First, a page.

Easternmost Greek Macedonia and Greek Thrace
Lake Kerkini or Cercine
Since Greek Macedonia is by far the largest of the major regions of modern Greece, stretching from Albania in the west to Greek Thrace on the east, and touching Greek Ipiros, Thessaly and the Aegean Sea along its southern boundaries, we will demarcate the area to the east of Thessaloniki as Easternmost Greek Macedonia, for our purposes here. Both this area and Greek Thrace, which it borders, have bounded by the Aegean Sea to the south and FYROM and Bulgaria to the north..
Lake Kerkini or Cercine
Mainly a bird site, and part of the network of Ramsar sites in Greece, this large lake is a sixty-year old reservoir, but seems more like a natural lake because of its setting in a broad valley which was actually the bed of a previous lake and later also a river oxbow.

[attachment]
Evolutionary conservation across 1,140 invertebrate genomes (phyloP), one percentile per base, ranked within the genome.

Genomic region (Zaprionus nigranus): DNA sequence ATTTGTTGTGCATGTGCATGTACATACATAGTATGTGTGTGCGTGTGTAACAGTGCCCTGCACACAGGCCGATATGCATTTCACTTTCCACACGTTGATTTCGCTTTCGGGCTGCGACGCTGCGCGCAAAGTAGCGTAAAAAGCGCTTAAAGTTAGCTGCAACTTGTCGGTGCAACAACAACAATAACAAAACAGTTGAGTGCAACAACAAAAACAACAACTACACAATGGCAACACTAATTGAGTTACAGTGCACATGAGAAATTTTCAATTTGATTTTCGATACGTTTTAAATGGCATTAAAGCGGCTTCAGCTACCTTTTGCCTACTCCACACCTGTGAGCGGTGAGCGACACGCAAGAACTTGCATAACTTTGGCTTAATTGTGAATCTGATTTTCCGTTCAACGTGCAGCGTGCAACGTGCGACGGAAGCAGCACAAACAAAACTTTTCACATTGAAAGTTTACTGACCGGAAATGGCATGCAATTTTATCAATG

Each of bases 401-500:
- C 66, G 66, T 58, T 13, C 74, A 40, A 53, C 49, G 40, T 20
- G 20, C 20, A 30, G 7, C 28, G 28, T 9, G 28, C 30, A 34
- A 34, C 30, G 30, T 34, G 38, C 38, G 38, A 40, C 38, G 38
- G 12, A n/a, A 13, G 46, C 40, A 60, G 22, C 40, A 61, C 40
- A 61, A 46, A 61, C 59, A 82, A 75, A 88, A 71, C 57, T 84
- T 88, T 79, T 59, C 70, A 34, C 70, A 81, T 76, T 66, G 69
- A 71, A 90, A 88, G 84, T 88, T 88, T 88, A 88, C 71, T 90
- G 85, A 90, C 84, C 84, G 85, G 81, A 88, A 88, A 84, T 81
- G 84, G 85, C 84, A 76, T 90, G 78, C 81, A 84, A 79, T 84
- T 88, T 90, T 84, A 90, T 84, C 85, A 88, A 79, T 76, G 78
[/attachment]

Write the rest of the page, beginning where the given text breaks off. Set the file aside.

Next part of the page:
The absence of a high dam also contributes to the natural appearance of the lake.
To the north are high hills along the border with Bulgaria, the Mt. Kerkini range, and hills also to the west., which also have many birds. As water levels drop, marshes and grassland provide ideal habitat for feeding birds. There is some grazing, but its seems harmonious with the environment. Many kinds of herons breed here, as well as little egrets, cormorants, pygmy cormorants, and other birds.
Black and whiskered terns nest in sheltered bays with white water lilies. Several kinds of eagles breed in the wooded mountains and hills in the area, as well as black kite and Levant sparrowhawk.
The entire area of interest covers over 10,000 hectares, or 24.700 acres. Bird-watching in winter can be wonderful, though one never knows what kind of weather one will get.
Large numbers of pygmy cormorants and Dalmatian pelicans (especially at the south end of the lake) can be seen during this season, the pelicans following the fishing boats, where they wait to be fed.
There is hope of the area becoming a good breeding season for the Dalmatian pelican, which is an endangered species with a very small world population. White pelicans are also seen here, though in smaller numbers.
There are also several kinds of grebes, great white egrets, and various kinds of ducks, including white-headed ones, and many waders. There is a good road to Lake Kerkini from Serres and driveable dirt roads along most of the lake perimeter.